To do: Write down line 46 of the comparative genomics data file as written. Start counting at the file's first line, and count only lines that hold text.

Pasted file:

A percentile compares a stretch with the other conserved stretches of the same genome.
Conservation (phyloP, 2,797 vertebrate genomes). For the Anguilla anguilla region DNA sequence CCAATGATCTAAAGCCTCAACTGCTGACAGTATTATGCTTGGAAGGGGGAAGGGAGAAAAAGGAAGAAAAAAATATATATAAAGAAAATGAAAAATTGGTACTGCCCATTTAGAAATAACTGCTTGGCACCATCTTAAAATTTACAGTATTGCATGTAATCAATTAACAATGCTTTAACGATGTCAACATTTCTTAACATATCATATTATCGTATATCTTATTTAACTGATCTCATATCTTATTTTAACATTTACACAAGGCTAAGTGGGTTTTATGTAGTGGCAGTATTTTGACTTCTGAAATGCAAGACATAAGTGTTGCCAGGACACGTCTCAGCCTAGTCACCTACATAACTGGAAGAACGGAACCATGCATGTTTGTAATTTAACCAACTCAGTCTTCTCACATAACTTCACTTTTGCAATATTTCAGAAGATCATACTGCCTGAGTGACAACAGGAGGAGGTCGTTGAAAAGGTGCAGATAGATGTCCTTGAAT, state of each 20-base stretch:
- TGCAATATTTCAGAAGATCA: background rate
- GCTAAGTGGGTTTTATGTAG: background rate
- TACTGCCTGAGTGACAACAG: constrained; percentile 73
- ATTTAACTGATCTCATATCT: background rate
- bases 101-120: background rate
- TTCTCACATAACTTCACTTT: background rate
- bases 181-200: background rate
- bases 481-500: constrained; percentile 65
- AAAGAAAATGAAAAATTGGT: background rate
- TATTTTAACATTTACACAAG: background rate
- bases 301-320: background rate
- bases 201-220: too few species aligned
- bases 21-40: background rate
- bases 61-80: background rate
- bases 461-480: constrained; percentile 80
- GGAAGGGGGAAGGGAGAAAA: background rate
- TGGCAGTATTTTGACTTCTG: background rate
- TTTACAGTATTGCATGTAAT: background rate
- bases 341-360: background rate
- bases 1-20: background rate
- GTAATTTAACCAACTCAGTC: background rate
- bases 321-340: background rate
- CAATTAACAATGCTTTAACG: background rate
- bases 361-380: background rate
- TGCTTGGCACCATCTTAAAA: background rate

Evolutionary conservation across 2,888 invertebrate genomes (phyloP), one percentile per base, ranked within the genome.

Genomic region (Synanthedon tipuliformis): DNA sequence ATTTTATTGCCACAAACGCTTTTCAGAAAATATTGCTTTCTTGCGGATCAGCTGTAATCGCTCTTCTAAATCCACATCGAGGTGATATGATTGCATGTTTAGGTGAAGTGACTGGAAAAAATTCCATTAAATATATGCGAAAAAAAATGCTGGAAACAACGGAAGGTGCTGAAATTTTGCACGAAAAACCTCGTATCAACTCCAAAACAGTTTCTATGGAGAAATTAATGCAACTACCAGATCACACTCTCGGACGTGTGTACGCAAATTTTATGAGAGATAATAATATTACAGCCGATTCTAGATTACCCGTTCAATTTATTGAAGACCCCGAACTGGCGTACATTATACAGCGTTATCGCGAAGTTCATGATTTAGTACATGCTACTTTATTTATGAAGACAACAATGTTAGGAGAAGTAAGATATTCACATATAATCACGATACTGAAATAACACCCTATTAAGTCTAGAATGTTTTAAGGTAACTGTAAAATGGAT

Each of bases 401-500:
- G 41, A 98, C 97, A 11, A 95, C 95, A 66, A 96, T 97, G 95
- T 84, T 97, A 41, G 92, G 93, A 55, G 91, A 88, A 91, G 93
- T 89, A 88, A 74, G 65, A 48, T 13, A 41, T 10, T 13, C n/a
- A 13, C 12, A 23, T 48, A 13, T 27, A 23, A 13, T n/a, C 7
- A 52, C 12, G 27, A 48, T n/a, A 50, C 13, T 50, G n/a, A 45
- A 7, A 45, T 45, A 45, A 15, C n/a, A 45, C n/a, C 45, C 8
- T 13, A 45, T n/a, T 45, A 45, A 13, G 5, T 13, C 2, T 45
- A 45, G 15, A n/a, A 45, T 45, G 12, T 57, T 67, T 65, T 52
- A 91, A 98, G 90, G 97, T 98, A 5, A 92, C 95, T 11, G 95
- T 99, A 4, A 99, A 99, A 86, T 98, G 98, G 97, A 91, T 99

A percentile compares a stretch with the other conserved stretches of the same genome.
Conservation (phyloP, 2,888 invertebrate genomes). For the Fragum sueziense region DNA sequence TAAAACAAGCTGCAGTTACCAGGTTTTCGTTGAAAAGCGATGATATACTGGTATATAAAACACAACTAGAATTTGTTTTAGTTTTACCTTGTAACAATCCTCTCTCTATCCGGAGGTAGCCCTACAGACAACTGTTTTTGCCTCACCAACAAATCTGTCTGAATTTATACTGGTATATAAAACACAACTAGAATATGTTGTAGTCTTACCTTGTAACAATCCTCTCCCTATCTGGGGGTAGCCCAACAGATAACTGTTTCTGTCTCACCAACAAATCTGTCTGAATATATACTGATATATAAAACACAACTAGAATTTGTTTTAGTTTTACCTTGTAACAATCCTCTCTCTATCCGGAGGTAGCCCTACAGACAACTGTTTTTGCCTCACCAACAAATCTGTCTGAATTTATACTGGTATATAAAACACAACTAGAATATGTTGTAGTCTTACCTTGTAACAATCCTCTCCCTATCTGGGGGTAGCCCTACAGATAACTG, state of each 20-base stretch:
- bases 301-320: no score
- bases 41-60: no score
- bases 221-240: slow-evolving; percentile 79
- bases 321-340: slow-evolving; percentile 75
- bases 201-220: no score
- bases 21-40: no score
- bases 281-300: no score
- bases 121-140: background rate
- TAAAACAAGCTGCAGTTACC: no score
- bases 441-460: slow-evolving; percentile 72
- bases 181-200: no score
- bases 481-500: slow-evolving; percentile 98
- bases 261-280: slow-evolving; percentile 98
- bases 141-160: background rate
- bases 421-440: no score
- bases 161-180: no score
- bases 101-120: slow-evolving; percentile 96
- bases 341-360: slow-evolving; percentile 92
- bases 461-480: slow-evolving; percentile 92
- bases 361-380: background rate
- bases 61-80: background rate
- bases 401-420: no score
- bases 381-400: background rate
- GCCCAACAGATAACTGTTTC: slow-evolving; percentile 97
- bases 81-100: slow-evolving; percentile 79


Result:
- bases 321-340: slow-evolving; percentile 75